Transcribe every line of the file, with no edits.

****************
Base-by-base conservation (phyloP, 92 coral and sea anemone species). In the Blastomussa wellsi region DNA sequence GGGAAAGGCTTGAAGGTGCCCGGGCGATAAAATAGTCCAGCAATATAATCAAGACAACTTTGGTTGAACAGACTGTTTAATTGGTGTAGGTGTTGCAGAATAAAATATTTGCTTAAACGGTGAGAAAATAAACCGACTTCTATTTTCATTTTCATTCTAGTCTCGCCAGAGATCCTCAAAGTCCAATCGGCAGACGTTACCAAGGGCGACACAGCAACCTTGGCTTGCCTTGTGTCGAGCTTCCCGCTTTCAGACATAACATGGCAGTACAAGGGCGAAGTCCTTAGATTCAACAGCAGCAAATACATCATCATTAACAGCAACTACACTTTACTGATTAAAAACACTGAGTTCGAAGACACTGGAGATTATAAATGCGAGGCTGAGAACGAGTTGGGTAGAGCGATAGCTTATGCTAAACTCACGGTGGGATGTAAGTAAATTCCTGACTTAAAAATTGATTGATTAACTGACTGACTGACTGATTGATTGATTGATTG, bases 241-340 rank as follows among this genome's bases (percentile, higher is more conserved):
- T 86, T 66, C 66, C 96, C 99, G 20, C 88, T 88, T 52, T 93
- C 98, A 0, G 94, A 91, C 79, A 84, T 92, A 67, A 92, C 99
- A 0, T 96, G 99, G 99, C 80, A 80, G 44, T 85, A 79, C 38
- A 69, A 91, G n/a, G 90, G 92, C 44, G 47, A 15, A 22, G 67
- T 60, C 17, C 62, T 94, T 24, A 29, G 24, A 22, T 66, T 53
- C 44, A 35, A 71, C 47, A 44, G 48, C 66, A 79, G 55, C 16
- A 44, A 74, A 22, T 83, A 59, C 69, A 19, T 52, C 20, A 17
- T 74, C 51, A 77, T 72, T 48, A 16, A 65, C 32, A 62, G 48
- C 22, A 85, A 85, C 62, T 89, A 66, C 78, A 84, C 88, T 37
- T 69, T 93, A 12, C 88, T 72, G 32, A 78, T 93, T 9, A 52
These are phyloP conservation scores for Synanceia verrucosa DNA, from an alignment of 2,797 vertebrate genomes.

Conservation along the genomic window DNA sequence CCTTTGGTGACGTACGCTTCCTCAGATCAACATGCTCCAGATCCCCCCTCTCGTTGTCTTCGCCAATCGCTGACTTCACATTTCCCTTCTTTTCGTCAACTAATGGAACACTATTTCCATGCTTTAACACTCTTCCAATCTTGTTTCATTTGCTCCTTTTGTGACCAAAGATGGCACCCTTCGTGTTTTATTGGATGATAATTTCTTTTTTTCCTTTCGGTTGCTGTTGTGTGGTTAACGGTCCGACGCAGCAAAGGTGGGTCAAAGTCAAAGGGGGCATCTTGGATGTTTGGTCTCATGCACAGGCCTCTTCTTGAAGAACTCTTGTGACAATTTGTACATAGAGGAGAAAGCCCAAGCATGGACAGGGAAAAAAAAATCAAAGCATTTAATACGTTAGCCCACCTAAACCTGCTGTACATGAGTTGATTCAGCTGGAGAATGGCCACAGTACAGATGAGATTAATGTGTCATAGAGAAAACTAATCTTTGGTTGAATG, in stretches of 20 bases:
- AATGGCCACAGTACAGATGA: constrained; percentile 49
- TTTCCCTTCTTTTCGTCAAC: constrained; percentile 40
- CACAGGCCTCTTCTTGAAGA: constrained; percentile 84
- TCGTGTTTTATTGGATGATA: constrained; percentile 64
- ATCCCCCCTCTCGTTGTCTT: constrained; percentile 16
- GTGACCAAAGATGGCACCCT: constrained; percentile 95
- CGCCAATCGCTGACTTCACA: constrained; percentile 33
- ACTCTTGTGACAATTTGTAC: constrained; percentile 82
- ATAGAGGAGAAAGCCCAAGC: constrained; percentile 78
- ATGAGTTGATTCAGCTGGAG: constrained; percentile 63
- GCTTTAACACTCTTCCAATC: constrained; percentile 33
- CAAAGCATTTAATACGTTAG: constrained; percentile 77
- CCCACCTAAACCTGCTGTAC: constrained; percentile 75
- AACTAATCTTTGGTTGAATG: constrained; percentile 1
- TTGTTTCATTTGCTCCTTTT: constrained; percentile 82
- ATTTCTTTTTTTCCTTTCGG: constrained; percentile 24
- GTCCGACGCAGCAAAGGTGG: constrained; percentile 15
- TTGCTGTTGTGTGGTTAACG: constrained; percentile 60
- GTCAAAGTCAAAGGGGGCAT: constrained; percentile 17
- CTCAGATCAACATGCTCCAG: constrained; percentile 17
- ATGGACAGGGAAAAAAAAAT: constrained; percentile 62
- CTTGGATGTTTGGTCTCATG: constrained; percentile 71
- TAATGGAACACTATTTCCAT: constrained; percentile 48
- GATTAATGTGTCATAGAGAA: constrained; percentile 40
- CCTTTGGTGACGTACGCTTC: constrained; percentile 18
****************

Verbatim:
Base-by-base conservation (phyloP, 92 coral and sea anemone species). In the Blastomussa wellsi region DNA sequence GGGAAAGGCTTGAAGGTGCCCGGGCGATAAAATAGTCCAGCAATATAATCAAGACAACTTTGGTTGAACAGACTGTTTAATTGGTGTAGGTGTTGCAGAATAAAATATTTGCTTAAACGGTGAGAAAATAAACCGACTTCTATTTTCATTTTCATTCTAGTCTCGCCAGAGATCCTCAAAGTCCAATCGGCAGACGTTACCAAGGGCGACACAGCAACCTTGGCTTGCCTTGTGTCGAGCTTCCCGCTTTCAGACATAACATGGCAGTACAAGGGCGAAGTCCTTAGATTCAACAGCAGCAAATACATCATCATTAACAGCAACTACACTTTACTGATTAAAAACACTGAGTTCGAAGACACTGGAGATTATAAATGCGAGGCTGAGAACGAGTTGGGTAGAGCGATAGCTTATGCTAAACTCACGGTGGGATGTAAGTAAATTCCTGACTTAAAAATTGATTGATTAACTGACTGACTGACTGATTGATTGATTGATTG, bases 241-340 rank as follows among this genome's bases (percentile, higher is more conserved):
- T 86, T 66, C 66, C 96, C 99, G 20, C 88, T 88, T 52, T 93
- C 98, A 0, G 94, A 91, C 79, A 84, T 92, A 67, A 92, C 99
- A 0, T 96, G 99, G 99, C 80, A 80, G 44, T 85, A 79, C 38
- A 69, A 91, G n/a, G 90, G 92, C 44, G 47, A 15, A 22, G 67
- T 60, C 17, C 62, T 94, T 24, A 29, G 24, A 22, T 66, T 53
- C 44, A 35, A 71, C 47, A 44, G 48, C 66, A 79, G 55, C 16
- A 44, A 74, A 22, T 83, A 59, C 69, A 19, T 52, C 20, A 17
- T 74, C 51, A 77, T 72, T 48, A 16, A 65, C 32, A 62, G 48
- C 22, A 85, A 85, C 62, T 89, A 66, C 78, A 84, C 88, T 37
- T 69, T 93, A 12, C 88, T 72, G 32, A 78, T 93, T 9, A 52
These are phyloP conservation scores for Synanceia verrucosa DNA, from an alignment of 2,797 vertebrate genomes.

Conservation along the genomic window DNA sequence CCTTTGGTGACGTACGCTTCCTCAGATCAACATGCTCCAGATCCCCCCTCTCGTTGTCTTCGCCAATCGCTGACTTCACATTTCCCTTCTTTTCGTCAACTAATGGAACACTATTTCCATGCTTTAACACTCTTCCAATCTTGTTTCATTTGCTCCTTTTGTGACCAAAGATGGCACCCTTCGTGTTTTATTGGATGATAATTTCTTTTTTTCCTTTCGGTTGCTGTTGTGTGGTTAACGGTCCGACGCAGCAAAGGTGGGTCAAAGTCAAAGGGGGCATCTTGGATGTTTGGTCTCATGCACAGGCCTCTTCTTGAAGAACTCTTGTGACAATTTGTACATAGAGGAGAAAGCCCAAGCATGGACAGGGAAAAAAAAATCAAAGCATTTAATACGTTAGCCCACCTAAACCTGCTGTACATGAGTTGATTCAGCTGGAGAATGGCCACAGTACAGATGAGATTAATGTGTCATAGAGAAAACTAATCTTTGGTTGAATG, in stretches of 20 bases:
- AATGGCCACAGTACAGATGA: constrained; percentile 49
- TTTCCCTTCTTTTCGTCAAC: constrained; percentile 40
- CACAGGCCTCTTCTTGAAGA: constrained; percentile 84
- TCGTGTTTTATTGGATGATA: constrained; percentile 64
- ATCCCCCCTCTCGTTGTCTT: constrained; percentile 16
- GTGACCAAAGATGGCACCCT: constrained; percentile 95
- CGCCAATCGCTGACTTCACA: constrained; percentile 33
- ACTCTTGTGACAATTTGTAC: constrained; percentile 82
- ATAGAGGAGAAAGCCCAAGC: constrained; percentile 78
- ATGAGTTGATTCAGCTGGAG: constrained; percentile 63
- GCTTTAACACTCTTCCAATC: constrained; percentile 33
- CAAAGCATTTAATACGTTAG: constrained; percentile 77
- CCCACCTAAACCTGCTGTAC: constrained; percentile 75
- AACTAATCTTTGGTTGAATG: constrained; percentile 1
- TTGTTTCATTTGCTCCTTTT: constrained; percentile 82
- ATTTCTTTTTTTCCTTTCGG: constrained; percentile 24
- GTCCGACGCAGCAAAGGTGG: constrained; percentile 15
- TTGCTGTTGTGTGGTTAACG: constrained; percentile 60
- GTCAAAGTCAAAGGGGGCAT: constrained; percentile 17
- CTCAGATCAACATGCTCCAG: constrained; percentile 17
- ATGGACAGGGAAAAAAAAAT: constrained; percentile 62
- CTTGGATGTTTGGTCTCATG: constrained; percentile 71
- TAATGGAACACTATTTCCAT: constrained; percentile 48
- GATTAATGTGTCATAGAGAA: constrained; percentile 40
- CCTTTGGTGACGTACGCTTC: constrained; percentile 18